The Affordable Care Act is titanic, a complex, far-reaching mandate that will reshape health care delivery in the United States. The promise of enhanced access and preventive care was the force that through Congress drove the Affordable Care Act’s passage. Now the parts fall together, and the Washington Legislature must act to secure Medicaid expansion.
Last year, the U.S. Supreme Court, in upholding the Affordable Care Act, ruled that states may determine separately whether to participate in Medicaid expansion. The move, which saves the state $225 million in the 2013-15 biennium, will allow 250,000 more Washington residents to receive health care. (That number will swell by an additional 100,000 by 2020.) Beneficiaries include the 20 percent to 29 percent of Snohomish County residents now uninsured. In less prosperous counties such as Clallam, Grays Harbor and Yakima, that figure is closer to 50 percent.
The centerpiece is preventive care, services that preempt or treat chronic conditions such as high blood pressure and diabetes. Cancer screenings, mental health services and vaccines all qualify as preventive care and all provide approaches to save the state and Washington families money.
Providers laboring in the trenches experience the consequences directly. Dr. Greg Sanders, a family physician and the clinical director of the Sea Mar Community Health Center in Marysville, treats mostly uninsured patients, many of whom would benefit from preventive medicine. As Sanders notes, a common-sense approach will save Washington time and money over the long-term. The message is echoed by Gustavo Ramos, Jr., an advocate for AARP whose public service career revolves around affordable housing. Baby boomers not yet eligible for Medicare (read: those 50 to 60 years old) are especially vulnerable if they’re laid off, disabled or providing for a dependent. Not surprisingly, the AARP supports full Medicaid expansion in every state.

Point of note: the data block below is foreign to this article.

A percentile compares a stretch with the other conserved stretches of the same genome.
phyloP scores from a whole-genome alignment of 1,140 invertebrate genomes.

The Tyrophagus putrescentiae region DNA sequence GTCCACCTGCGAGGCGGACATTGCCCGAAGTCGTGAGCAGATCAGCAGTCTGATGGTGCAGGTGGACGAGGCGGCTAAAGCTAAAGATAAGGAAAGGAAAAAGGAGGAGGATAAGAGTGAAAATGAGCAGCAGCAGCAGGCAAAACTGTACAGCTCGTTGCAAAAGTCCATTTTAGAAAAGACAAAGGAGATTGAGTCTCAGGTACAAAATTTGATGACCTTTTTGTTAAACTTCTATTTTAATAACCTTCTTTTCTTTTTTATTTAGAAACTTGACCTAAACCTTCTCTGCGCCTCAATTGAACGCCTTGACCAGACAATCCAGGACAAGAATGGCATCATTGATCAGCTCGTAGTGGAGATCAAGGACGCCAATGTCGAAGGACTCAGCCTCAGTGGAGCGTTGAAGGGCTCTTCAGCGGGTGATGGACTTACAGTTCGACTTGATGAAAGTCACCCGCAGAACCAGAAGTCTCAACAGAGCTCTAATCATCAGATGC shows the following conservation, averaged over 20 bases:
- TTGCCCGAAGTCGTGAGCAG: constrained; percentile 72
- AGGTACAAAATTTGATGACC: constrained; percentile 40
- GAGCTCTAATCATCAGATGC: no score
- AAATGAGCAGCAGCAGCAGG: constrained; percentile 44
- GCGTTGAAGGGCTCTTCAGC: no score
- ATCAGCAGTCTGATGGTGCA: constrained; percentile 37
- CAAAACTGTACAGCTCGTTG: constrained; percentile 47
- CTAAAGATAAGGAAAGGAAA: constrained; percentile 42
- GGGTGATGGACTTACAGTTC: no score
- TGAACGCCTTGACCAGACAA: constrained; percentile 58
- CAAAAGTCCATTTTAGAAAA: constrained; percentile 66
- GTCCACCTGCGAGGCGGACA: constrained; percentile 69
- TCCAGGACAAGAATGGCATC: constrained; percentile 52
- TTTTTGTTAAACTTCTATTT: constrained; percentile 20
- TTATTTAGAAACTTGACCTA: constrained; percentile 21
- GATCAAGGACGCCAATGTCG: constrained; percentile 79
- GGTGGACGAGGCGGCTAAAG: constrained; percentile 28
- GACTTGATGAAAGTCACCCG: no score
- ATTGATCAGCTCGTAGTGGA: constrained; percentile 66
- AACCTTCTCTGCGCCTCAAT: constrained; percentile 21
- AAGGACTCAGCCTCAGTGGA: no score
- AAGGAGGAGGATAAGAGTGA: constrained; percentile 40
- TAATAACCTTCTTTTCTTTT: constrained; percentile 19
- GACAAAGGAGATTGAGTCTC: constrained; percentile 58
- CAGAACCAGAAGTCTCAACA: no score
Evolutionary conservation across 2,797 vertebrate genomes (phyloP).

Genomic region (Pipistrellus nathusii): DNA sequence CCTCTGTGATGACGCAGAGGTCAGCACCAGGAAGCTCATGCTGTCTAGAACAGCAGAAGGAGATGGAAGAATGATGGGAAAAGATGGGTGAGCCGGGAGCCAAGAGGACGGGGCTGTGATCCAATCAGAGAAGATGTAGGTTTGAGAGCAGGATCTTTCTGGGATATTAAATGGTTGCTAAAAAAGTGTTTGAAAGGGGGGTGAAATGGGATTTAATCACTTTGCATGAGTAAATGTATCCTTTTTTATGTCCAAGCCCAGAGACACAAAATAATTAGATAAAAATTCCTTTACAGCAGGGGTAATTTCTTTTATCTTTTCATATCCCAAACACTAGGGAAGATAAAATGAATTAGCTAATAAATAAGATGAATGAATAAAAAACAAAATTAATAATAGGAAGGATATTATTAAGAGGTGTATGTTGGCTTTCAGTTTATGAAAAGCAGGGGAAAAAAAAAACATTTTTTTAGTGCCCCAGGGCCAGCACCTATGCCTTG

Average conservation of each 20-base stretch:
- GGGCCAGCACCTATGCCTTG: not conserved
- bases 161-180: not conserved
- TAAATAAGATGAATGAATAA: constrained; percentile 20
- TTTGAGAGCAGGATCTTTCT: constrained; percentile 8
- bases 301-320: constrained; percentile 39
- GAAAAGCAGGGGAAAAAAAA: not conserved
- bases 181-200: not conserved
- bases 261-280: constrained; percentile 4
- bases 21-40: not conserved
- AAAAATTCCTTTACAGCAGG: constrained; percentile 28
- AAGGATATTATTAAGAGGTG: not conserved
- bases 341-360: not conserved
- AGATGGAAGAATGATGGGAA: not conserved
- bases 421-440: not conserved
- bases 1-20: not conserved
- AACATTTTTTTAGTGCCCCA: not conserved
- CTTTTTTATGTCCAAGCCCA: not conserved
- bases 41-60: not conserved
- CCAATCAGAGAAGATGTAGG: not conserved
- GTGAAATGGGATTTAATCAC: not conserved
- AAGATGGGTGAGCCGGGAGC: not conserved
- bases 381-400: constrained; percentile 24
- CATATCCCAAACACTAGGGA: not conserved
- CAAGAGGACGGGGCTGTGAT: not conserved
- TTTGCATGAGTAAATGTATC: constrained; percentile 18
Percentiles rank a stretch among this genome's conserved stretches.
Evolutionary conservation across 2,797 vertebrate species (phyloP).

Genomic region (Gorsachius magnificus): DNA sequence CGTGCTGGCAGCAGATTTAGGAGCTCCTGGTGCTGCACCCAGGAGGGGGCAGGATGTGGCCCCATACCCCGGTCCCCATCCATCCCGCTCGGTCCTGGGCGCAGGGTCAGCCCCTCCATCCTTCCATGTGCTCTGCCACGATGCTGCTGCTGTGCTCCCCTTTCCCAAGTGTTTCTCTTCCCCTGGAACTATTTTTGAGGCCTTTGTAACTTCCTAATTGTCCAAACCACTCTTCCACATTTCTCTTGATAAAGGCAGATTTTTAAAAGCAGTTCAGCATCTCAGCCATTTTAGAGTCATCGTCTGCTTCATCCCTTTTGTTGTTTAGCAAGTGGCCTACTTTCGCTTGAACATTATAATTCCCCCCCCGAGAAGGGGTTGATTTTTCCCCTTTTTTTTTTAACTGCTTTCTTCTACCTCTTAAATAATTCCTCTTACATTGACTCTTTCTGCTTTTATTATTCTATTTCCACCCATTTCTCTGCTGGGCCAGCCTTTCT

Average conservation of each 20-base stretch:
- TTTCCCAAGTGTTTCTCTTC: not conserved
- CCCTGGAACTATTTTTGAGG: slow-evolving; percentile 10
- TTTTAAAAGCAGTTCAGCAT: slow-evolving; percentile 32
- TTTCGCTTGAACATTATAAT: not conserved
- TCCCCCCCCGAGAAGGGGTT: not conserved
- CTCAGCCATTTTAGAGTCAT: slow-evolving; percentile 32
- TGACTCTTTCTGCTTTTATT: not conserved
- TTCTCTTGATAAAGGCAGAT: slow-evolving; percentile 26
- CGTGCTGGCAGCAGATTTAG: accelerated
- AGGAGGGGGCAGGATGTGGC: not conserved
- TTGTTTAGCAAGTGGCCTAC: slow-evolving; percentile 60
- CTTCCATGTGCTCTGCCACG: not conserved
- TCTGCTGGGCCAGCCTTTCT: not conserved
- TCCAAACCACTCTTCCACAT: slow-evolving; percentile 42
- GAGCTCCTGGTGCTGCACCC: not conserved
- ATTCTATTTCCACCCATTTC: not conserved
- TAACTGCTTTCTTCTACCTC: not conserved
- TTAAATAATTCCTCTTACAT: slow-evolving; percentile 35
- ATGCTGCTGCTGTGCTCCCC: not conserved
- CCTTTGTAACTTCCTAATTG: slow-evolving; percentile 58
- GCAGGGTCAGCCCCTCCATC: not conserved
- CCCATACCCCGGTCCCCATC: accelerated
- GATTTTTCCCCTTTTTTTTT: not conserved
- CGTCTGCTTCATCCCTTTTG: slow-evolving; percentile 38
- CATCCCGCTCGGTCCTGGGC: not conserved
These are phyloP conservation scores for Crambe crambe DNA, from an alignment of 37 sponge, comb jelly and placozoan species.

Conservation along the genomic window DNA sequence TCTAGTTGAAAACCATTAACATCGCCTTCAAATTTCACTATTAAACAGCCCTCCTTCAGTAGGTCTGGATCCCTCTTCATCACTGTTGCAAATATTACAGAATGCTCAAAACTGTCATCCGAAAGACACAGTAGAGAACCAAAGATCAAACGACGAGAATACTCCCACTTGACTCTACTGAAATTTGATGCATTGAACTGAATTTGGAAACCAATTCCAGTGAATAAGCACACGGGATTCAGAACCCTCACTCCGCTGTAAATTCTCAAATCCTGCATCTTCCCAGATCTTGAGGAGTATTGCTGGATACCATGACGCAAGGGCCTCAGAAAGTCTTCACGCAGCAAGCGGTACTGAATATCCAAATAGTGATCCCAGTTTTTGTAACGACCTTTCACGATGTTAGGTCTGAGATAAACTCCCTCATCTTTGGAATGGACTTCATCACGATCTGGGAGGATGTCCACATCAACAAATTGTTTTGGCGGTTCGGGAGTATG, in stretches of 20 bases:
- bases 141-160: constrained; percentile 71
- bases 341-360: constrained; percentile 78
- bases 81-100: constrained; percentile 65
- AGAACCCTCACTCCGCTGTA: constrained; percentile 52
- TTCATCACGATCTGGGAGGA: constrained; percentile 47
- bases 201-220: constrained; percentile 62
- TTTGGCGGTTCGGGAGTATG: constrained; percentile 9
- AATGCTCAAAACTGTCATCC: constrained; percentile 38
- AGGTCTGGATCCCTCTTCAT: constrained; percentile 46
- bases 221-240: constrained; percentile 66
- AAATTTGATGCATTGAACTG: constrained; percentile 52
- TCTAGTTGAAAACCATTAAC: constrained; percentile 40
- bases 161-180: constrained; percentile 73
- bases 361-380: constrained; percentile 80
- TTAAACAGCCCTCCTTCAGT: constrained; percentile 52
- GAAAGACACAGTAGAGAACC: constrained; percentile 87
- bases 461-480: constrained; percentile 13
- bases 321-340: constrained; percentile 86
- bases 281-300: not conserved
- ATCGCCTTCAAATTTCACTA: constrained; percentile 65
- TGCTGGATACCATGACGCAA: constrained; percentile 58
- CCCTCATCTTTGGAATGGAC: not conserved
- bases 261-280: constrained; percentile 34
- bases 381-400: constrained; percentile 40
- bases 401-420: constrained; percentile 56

Expansion is something of a misnomer. While services extend to the previously uninsured, including those currently eligible but not enrolled in Medicaid, the federal government is picking up the cost. In practice, state expenses would be higher if Washington opted out, and few states are giving that serious consideration. The $1 billion in federal funds in the first biennium will likely generate thousands of Washington jobs, even after factoring for state hospital reductions.
By 2020, the 100 percent federal funding level will drop to 90 percent, with Washington paying 10 cents for every dollar. Even then, expanded coverage will be a bargain, saving money, greater access, creating jobs. The Legislature should act quickly to ensure full Medicaid expansion.